Recently North Point Community Church's senior pastor Andy Stanley preached a sermon about the theological tension that is needed to live in the Way of the Christian faith. (Listen at North Point's website. The controversial section begins about 24 minutes in.) Well known conservative commentator and president of the Southern Baptist Theological Seminary, Al Mohler, took offense to Stanley's non-mention of the sin of homosexuality in the sermon. Stanley illustrated a story of a wife, husband and daughter in his church—where the husband cheated with another man who eventually became his partner—and the journey for each of the participants. The reality of this family's new tension-filled dynamic illustrated for Stanley the tension between grace and truth in the Christian faith.
Stanley spent the majority of the sermon fleshing out his understanding of this tension by highlighting Jesus' changing response to sin through his words and deeds in the Gospel stories. Should sin be forgiven, or should a person be held accountable? Should we act harshly or be kind? Point a finger or ignore? As Stanley stated:
"We're all tempted to want to resolve that tension. But if you resolve it, you give up something important. It's what drove people crazy about Jesus. But he was comfortable with it. He was able to minister through it. And we dare not walk away from it."
It should not be a surprise that Mohler took a hardline stand against Stanley's nuanced message of tension.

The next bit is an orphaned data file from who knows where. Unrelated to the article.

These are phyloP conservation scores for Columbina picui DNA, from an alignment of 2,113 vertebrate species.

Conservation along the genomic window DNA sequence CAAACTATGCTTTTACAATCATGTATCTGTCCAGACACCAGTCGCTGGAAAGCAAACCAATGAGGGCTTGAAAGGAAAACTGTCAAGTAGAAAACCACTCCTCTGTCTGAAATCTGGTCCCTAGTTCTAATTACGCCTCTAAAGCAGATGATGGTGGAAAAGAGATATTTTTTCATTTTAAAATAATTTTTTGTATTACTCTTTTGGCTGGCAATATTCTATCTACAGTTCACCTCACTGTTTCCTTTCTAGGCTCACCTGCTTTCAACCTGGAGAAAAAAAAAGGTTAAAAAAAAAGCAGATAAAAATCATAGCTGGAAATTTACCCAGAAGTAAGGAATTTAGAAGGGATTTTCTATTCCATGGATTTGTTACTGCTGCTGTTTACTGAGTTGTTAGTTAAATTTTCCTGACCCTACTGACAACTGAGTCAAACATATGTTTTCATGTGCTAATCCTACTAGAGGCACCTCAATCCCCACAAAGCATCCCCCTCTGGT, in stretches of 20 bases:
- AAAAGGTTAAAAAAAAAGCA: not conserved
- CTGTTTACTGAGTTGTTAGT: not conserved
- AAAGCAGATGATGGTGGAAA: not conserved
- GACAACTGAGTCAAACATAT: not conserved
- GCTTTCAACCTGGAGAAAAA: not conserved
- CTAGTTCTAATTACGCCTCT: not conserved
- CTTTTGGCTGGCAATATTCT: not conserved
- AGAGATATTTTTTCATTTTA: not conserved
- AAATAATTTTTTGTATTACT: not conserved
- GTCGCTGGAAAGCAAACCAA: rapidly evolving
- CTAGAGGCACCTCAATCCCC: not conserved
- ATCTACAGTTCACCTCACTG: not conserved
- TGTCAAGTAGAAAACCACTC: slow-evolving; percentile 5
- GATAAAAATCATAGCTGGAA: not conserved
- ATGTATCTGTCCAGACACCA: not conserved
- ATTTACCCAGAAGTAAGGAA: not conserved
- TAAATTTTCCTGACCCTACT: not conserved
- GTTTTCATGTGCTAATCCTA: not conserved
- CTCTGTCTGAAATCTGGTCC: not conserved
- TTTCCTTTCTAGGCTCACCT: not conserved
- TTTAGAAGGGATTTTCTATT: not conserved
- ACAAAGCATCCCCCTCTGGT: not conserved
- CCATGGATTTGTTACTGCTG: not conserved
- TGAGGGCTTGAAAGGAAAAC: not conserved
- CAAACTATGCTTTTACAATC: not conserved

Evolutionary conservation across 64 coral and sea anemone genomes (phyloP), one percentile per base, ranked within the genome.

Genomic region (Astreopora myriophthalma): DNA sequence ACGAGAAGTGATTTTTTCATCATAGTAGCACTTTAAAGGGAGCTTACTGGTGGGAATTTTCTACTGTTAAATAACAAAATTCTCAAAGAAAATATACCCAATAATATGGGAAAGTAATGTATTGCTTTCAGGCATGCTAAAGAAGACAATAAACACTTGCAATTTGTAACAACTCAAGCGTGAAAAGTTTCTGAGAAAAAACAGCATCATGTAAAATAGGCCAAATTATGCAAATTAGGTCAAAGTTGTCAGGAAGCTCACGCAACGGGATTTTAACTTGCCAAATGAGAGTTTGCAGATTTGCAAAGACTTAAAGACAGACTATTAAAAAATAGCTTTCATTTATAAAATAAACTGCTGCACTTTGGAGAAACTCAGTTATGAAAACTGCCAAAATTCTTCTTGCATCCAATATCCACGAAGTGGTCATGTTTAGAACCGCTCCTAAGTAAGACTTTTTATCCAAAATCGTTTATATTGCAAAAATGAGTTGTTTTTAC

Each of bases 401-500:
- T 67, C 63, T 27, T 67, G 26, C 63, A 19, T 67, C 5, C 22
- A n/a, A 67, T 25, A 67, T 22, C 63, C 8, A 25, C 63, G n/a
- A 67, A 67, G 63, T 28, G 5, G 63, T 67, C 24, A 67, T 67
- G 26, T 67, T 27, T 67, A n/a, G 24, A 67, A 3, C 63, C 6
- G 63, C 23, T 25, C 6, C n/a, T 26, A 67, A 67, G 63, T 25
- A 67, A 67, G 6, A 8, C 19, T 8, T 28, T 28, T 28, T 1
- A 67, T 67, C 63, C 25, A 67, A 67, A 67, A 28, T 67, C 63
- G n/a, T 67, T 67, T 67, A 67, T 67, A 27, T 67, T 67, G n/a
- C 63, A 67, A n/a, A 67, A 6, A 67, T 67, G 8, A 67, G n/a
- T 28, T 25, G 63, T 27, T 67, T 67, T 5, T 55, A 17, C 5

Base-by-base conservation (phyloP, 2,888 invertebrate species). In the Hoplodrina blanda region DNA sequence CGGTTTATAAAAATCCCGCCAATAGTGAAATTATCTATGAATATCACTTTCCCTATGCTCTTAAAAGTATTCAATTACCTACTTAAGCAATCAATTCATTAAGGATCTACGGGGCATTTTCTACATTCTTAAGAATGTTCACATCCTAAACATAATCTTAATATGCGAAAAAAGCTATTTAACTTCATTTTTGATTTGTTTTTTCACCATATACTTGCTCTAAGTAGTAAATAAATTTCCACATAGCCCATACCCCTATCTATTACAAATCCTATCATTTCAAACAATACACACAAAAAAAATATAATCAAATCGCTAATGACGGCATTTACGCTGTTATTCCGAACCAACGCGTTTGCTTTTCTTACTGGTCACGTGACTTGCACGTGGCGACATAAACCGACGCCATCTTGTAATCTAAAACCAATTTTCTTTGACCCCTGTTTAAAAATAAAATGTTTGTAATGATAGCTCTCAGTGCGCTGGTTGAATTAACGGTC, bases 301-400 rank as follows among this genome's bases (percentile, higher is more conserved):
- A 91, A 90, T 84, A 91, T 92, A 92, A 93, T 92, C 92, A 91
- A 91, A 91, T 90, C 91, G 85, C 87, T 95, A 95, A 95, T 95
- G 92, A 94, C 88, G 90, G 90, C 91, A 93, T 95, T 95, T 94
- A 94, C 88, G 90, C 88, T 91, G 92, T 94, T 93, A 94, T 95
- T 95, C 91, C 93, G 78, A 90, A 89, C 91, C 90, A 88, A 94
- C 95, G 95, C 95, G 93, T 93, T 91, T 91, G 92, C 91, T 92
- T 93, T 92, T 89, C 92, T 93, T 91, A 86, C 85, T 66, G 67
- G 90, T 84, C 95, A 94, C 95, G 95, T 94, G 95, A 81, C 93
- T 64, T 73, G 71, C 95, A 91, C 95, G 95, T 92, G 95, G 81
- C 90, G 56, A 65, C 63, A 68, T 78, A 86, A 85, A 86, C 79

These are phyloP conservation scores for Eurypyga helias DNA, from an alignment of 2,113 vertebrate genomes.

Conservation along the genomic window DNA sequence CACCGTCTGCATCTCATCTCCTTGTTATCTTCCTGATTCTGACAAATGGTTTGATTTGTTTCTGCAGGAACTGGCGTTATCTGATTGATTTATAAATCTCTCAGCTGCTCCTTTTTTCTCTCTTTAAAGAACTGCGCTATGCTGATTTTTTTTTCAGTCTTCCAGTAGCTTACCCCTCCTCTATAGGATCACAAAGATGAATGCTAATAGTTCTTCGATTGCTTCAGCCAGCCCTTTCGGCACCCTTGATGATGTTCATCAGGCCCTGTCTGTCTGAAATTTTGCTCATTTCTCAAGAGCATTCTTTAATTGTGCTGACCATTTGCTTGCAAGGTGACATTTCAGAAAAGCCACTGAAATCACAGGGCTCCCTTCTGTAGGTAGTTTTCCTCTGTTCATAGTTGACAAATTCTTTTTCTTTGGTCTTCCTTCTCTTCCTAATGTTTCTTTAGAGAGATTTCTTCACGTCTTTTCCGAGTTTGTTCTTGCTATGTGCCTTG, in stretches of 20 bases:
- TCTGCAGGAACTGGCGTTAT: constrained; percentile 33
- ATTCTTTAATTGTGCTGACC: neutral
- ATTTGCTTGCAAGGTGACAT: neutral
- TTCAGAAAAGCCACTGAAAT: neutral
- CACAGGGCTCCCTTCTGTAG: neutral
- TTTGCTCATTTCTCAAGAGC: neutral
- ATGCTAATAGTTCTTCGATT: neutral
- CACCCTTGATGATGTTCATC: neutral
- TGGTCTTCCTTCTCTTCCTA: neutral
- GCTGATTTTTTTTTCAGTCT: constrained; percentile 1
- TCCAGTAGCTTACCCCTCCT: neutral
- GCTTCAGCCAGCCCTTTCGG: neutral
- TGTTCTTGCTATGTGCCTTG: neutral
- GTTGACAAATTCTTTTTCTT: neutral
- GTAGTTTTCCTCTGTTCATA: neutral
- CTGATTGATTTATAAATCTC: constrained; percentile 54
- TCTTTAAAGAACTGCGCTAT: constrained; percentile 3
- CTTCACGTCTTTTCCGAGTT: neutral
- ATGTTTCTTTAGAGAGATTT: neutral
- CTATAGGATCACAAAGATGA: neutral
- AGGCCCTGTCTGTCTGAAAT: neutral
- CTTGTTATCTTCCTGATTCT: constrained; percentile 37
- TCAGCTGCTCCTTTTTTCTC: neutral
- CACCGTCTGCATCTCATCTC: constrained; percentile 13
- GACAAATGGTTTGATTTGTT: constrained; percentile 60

Mohler's worldview leads him to take the role of a moral watchdog within Christendom to anchor and promote conservative social, theological, and political ethics in an ever-trending liberal Western society. "The larger culture has turned increasingly hostile to exclusivist truth claims such as the belief that faith in Christ is necessary for salvation," Mohler wrote in his post.
Using that filter I can grasp Mohler's point about sin not being mentioned in relation to the gay relationship in Stanley's illustration. Mohler has the expectation that every time homosexuality is mentioned, "sin" must be reiterated (you know, just in case there are any doubts). Since the progressive and LGBT movements are at the crux of cultural trends opposing strong conservatives like Mohler, when one of his own doesn't unequivocally reaffirm his understanding of orthodoxy, even if that was not meant to be the point of the sermon, he must respond. In his mind, not taking this opportunity to label homosexuality sin leaves Stanley and other nondenominational megachurch pastors on the road toward liberalism. Yet my experience has shown Mohler's assumption of a "slippery slope" is a theology-based academic construct much more than a functioning real-life theology of engagement.
To suggest that Stanley was attempting to normalize homosexuality by not speaking of the sin of same-sex sexual acts, as Mohler suggested, is to miss the point of Stanley's sermon. Stanley focused on what it means to live in the tension of sin being present in the world and yet still follow as best as one can in the Way of Jesus. There is no better example of this in contemporary society than the complicated, broken, mixed family Stanley profiled—wife, boyfriend, daughter, ex-husband and his partner.
Stanley recounted how the wife made clear to her ex that she thought homosexuality was a sin; she even proactively kicked him out of North Point on behalf of Stanley (which he joked about). There was no doubt that the ex knew what the wife believed. Years later the wife started showing love in tangible ways to her ex and his partner through the grace of Jesus. This does not mean orthodoxy is thrown out the window. It means the wife, her daughter and Stanley in his message, were validating the tensions of very uncomfortable, confusing, inconsistent and messy realities.